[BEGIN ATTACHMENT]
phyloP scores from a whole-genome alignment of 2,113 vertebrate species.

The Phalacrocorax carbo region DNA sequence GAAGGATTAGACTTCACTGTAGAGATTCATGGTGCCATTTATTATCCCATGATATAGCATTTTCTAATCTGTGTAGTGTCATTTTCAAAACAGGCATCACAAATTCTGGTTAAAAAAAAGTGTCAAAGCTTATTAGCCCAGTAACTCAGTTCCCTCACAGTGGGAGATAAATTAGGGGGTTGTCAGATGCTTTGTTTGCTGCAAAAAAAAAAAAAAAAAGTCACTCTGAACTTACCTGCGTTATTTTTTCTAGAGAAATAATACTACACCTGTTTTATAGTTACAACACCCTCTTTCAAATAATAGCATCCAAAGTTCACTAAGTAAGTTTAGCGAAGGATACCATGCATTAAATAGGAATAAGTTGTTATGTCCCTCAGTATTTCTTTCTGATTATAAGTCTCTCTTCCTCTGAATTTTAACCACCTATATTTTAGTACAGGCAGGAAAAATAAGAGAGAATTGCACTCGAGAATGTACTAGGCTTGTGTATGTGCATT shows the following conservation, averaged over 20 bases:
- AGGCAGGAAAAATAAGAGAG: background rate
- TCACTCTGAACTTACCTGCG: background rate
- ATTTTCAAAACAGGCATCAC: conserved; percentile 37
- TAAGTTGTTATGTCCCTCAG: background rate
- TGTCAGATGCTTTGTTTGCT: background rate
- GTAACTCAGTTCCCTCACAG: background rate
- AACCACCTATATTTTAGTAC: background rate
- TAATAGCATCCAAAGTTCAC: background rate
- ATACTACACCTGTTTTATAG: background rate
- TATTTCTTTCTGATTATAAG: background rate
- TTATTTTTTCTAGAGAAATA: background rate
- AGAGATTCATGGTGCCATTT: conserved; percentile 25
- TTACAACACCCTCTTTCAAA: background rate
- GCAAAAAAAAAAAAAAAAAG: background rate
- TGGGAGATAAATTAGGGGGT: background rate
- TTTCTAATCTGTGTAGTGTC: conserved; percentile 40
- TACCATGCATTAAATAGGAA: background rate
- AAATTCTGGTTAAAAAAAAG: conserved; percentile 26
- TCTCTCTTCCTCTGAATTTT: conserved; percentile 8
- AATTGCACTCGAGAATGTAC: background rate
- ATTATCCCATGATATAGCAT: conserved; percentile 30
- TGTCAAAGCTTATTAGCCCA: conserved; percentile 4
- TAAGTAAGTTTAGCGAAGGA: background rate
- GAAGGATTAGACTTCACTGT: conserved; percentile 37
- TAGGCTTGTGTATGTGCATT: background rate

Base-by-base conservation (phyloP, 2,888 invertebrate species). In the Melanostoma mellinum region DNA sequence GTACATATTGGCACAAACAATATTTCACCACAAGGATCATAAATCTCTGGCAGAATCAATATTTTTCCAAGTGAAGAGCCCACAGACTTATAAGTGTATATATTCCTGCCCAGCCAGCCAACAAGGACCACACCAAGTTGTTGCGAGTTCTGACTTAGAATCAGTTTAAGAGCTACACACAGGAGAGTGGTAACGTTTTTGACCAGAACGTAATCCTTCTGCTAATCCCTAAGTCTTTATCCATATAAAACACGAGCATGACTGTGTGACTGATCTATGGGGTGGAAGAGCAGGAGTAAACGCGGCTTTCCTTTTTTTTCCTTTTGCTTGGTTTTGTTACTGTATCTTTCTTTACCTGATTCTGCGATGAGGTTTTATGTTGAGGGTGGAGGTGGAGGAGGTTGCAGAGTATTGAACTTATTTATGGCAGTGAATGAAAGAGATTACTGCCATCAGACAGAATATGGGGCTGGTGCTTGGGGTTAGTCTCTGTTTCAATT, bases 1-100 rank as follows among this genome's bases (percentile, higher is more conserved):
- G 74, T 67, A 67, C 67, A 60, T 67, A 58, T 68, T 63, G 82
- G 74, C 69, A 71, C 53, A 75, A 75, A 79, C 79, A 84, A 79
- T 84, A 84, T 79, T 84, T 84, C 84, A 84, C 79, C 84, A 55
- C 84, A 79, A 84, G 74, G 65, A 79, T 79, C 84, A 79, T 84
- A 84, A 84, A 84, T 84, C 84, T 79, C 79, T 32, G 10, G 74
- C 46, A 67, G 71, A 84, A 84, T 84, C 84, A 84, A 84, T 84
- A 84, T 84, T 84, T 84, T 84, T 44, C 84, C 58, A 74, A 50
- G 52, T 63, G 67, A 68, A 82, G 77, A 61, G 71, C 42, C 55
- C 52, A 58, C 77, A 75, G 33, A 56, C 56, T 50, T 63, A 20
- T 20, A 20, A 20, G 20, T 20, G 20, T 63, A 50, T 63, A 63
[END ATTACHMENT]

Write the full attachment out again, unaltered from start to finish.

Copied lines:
phyloP scores from a whole-genome alignment of 2,113 vertebrate species.

The Phalacrocorax carbo region DNA sequence GAAGGATTAGACTTCACTGTAGAGATTCATGGTGCCATTTATTATCCCATGATATAGCATTTTCTAATCTGTGTAGTGTCATTTTCAAAACAGGCATCACAAATTCTGGTTAAAAAAAAGTGTCAAAGCTTATTAGCCCAGTAACTCAGTTCCCTCACAGTGGGAGATAAATTAGGGGGTTGTCAGATGCTTTGTTTGCTGCAAAAAAAAAAAAAAAAAGTCACTCTGAACTTACCTGCGTTATTTTTTCTAGAGAAATAATACTACACCTGTTTTATAGTTACAACACCCTCTTTCAAATAATAGCATCCAAAGTTCACTAAGTAAGTTTAGCGAAGGATACCATGCATTAAATAGGAATAAGTTGTTATGTCCCTCAGTATTTCTTTCTGATTATAAGTCTCTCTTCCTCTGAATTTTAACCACCTATATTTTAGTACAGGCAGGAAAAATAAGAGAGAATTGCACTCGAGAATGTACTAGGCTTGTGTATGTGCATT shows the following conservation, averaged over 20 bases:
- AGGCAGGAAAAATAAGAGAG: background rate
- TCACTCTGAACTTACCTGCG: background rate
- ATTTTCAAAACAGGCATCAC: conserved; percentile 37
- TAAGTTGTTATGTCCCTCAG: background rate
- TGTCAGATGCTTTGTTTGCT: background rate
- GTAACTCAGTTCCCTCACAG: background rate
- AACCACCTATATTTTAGTAC: background rate
- TAATAGCATCCAAAGTTCAC: background rate
- ATACTACACCTGTTTTATAG: background rate
- TATTTCTTTCTGATTATAAG: background rate
- TTATTTTTTCTAGAGAAATA: background rate
- AGAGATTCATGGTGCCATTT: conserved; percentile 25
- TTACAACACCCTCTTTCAAA: background rate
- GCAAAAAAAAAAAAAAAAAG: background rate
- TGGGAGATAAATTAGGGGGT: background rate
- TTTCTAATCTGTGTAGTGTC: conserved; percentile 40
- TACCATGCATTAAATAGGAA: background rate
- AAATTCTGGTTAAAAAAAAG: conserved; percentile 26
- TCTCTCTTCCTCTGAATTTT: conserved; percentile 8
- AATTGCACTCGAGAATGTAC: background rate
- ATTATCCCATGATATAGCAT: conserved; percentile 30
- TGTCAAAGCTTATTAGCCCA: conserved; percentile 4
- TAAGTAAGTTTAGCGAAGGA: background rate
- GAAGGATTAGACTTCACTGT: conserved; percentile 37
- TAGGCTTGTGTATGTGCATT: background rate

Base-by-base conservation (phyloP, 2,888 invertebrate species). In the Melanostoma mellinum region DNA sequence GTACATATTGGCACAAACAATATTTCACCACAAGGATCATAAATCTCTGGCAGAATCAATATTTTTCCAAGTGAAGAGCCCACAGACTTATAAGTGTATATATTCCTGCCCAGCCAGCCAACAAGGACCACACCAAGTTGTTGCGAGTTCTGACTTAGAATCAGTTTAAGAGCTACACACAGGAGAGTGGTAACGTTTTTGACCAGAACGTAATCCTTCTGCTAATCCCTAAGTCTTTATCCATATAAAACACGAGCATGACTGTGTGACTGATCTATGGGGTGGAAGAGCAGGAGTAAACGCGGCTTTCCTTTTTTTTCCTTTTGCTTGGTTTTGTTACTGTATCTTTCTTTACCTGATTCTGCGATGAGGTTTTATGTTGAGGGTGGAGGTGGAGGAGGTTGCAGAGTATTGAACTTATTTATGGCAGTGAATGAAAGAGATTACTGCCATCAGACAGAATATGGGGCTGGTGCTTGGGGTTAGTCTCTGTTTCAATT, bases 1-100 rank as follows among this genome's bases (percentile, higher is more conserved):
- G 74, T 67, A 67, C 67, A 60, T 67, A 58, T 68, T 63, G 82
- G 74, C 69, A 71, C 53, A 75, A 75, A 79, C 79, A 84, A 79
- T 84, A 84, T 79, T 84, T 84, C 84, A 84, C 79, C 84, A 55
- C 84, A 79, A 84, G 74, G 65, A 79, T 79, C 84, A 79, T 84
- A 84, A 84, A 84, T 84, C 84, T 79, C 79, T 32, G 10, G 74
- C 46, A 67, G 71, A 84, A 84, T 84, C 84, A 84, A 84, T 84
- A 84, T 84, T 84, T 84, T 84, T 44, C 84, C 58, A 74, A 50
- G 52, T 63, G 67, A 68, A 82, G 77, A 61, G 71, C 42, C 55
- C 52, A 58, C 77, A 75, G 33, A 56, C 56, T 50, T 63, A 20
- T 20, A 20, A 20, G 20, T 20, G 20, T 63, A 50, T 63, A 63